“I use a number of apps, the nomad list slack chat is also very handy, and I have a mobile wifi hotspot as a backup. I often get a local SIM card too, especially when I will be in the country for a while or I know I have to get work done and cannot waste time searching for internet every day,” said Carolin Pilligrath.
Ways to find consistent internet
“A quick google search will tell you the state of the internet in any country before you travel there, and some of the results may surprise you,” said Di Minardi. “I loved living in Romania because they have some of the fastest internet speeds in the world! However, even if a country generally has fast internet, it can vary from city to city and home to home.”
Mobile hotspots are a way of life for those who are a part of the Van Life movement. Jayme cited her successful use of the internet while on the road to her cell phone booster and mobile hotspots. Carolin also mentioned always having a mobile hotspot as a backup, “which has worked great for me around the world and hasn’t even let me down while driving around Iceland in a campervan.”
Contact your host
Another way to make sure you will have access to dependable internet is to contact the host of where you will stay next. Jenny, Di, and Sarah, who are frequent Airbnb users, suggest that you always ask the hosts for confirmation of internet access and a screenshot of a speed test they ran. Internet speed tests assess the latency, download speed, and upload speed of the internet connection. The score you receive from your host will give you the best possible idea of their internet status.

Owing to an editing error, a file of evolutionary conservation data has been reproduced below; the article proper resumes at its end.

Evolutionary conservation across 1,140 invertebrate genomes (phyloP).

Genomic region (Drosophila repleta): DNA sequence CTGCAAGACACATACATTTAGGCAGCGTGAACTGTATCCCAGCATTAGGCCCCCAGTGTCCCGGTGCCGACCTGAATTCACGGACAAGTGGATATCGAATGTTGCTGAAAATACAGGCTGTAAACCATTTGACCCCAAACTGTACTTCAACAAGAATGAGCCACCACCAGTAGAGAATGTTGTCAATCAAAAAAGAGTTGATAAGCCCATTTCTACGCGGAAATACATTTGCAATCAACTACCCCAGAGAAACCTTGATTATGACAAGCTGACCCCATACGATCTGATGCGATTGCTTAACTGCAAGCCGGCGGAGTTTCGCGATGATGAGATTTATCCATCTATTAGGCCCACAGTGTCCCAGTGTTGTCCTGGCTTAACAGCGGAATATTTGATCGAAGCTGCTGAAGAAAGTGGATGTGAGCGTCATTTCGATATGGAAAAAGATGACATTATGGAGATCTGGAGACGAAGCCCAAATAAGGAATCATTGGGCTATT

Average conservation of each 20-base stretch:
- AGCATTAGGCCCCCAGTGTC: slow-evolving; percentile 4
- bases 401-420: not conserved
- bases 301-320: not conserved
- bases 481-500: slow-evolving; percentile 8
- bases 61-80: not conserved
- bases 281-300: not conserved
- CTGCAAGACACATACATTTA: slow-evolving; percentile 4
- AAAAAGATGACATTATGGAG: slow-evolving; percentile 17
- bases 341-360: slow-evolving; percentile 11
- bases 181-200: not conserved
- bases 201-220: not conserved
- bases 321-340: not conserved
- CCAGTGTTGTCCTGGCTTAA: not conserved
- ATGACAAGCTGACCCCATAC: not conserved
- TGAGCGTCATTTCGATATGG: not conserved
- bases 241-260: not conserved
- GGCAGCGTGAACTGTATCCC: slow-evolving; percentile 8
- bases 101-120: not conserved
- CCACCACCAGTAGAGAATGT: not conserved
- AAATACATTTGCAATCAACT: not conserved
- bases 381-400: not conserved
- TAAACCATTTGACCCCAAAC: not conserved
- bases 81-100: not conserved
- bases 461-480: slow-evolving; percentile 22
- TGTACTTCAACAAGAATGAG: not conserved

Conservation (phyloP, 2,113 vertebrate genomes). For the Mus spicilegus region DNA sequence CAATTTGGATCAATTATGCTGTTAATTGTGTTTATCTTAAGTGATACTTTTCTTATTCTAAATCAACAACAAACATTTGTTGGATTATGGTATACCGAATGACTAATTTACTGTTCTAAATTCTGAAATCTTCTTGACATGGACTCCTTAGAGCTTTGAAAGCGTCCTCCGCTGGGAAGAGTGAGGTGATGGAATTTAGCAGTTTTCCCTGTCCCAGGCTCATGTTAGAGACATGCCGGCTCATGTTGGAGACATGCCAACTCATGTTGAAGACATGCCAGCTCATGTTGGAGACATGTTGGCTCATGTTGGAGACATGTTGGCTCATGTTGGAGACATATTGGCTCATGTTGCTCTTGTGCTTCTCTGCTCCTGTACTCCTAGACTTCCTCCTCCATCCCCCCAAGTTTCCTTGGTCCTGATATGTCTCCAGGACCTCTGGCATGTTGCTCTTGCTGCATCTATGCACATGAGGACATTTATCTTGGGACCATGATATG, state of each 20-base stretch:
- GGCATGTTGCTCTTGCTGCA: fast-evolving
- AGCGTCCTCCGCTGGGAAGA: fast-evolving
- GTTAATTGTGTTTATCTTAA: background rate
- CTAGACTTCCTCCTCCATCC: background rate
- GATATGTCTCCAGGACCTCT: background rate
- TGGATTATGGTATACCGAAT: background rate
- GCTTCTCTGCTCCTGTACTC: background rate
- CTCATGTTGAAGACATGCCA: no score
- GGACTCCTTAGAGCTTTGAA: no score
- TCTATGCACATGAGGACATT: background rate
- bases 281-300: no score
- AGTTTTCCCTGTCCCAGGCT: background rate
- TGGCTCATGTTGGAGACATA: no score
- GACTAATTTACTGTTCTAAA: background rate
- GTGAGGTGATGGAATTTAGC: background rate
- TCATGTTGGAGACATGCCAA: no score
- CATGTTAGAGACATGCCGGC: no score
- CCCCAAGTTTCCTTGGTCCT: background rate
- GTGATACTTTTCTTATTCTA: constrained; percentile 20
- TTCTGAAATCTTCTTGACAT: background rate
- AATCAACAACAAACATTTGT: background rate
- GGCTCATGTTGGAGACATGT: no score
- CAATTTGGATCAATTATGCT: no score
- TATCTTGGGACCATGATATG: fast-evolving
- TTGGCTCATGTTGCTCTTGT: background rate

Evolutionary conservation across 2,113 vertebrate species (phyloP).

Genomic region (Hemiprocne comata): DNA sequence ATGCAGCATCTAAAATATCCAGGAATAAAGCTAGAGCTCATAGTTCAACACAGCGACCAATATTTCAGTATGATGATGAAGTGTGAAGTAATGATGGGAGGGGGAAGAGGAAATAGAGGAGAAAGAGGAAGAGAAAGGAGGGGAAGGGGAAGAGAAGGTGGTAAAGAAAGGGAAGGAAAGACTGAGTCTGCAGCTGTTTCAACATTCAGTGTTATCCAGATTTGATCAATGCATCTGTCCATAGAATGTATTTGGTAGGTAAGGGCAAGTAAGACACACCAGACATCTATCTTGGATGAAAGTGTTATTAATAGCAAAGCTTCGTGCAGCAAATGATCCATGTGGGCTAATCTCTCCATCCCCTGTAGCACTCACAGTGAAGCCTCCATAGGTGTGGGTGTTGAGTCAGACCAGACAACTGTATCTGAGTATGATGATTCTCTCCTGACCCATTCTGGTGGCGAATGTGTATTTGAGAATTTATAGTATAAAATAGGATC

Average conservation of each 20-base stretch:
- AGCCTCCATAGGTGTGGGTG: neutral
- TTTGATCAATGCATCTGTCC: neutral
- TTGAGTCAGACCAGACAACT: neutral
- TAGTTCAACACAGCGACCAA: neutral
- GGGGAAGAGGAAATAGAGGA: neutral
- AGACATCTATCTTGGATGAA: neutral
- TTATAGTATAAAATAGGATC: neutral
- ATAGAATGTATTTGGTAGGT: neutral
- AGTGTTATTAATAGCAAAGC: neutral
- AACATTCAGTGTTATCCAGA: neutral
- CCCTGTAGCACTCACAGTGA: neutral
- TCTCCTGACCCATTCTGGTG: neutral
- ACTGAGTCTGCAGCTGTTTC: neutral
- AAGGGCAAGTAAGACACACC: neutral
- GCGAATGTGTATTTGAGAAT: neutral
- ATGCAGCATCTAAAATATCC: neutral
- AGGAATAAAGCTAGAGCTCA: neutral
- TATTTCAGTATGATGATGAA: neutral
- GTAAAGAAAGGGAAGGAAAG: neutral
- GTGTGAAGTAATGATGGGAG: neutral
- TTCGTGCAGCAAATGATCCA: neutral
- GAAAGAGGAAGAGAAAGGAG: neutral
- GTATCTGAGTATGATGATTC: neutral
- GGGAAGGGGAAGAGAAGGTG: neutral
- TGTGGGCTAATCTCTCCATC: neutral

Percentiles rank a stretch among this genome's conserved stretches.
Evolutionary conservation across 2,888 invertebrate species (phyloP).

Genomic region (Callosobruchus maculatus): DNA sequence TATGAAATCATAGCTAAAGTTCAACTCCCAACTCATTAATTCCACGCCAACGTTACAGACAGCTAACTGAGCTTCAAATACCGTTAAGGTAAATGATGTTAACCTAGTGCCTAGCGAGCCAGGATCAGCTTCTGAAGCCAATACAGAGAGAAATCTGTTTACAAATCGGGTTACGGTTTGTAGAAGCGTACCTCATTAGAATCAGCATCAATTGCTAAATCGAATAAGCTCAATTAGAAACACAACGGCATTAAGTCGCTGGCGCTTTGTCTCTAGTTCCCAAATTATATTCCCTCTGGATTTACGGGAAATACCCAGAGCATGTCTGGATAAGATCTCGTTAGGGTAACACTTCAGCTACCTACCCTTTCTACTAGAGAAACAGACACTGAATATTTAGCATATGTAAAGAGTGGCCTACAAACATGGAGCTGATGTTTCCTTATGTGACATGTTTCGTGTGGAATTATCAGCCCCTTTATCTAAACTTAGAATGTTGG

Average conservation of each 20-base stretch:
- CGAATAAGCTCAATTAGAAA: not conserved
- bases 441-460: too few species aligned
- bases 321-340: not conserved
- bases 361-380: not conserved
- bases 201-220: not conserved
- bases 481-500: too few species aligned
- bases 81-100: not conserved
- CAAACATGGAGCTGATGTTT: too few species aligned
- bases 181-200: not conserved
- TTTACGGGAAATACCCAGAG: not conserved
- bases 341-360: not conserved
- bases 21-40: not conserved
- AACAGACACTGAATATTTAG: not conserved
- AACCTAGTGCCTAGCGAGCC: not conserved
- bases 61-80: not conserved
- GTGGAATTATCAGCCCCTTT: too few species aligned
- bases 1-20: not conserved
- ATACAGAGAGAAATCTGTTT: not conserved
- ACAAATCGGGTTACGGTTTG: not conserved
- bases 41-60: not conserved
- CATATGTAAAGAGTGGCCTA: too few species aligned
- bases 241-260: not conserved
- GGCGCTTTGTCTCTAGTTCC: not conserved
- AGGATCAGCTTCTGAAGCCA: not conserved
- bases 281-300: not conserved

Some popular speed testers are:
Coworking spaces offer both the opportunity to connect with other nomads but also a steady source of internet. Thankfully, coworking spaces have cropped up all across the globe. If you find you are in an internet gap at any point, deferring to a coworking space or public space with Wi-Fi is recommended. Carolin spoke about how frequented digital nomad spots and coworking spaces make it easier to meet new people and connect over shared topics.
Tips from the experts
From finding the internet to international health insurance, the expert nomads we spoke to — understandably — had a lot to say. Here are some of the tips and advice they had for aspiring female digital nomads.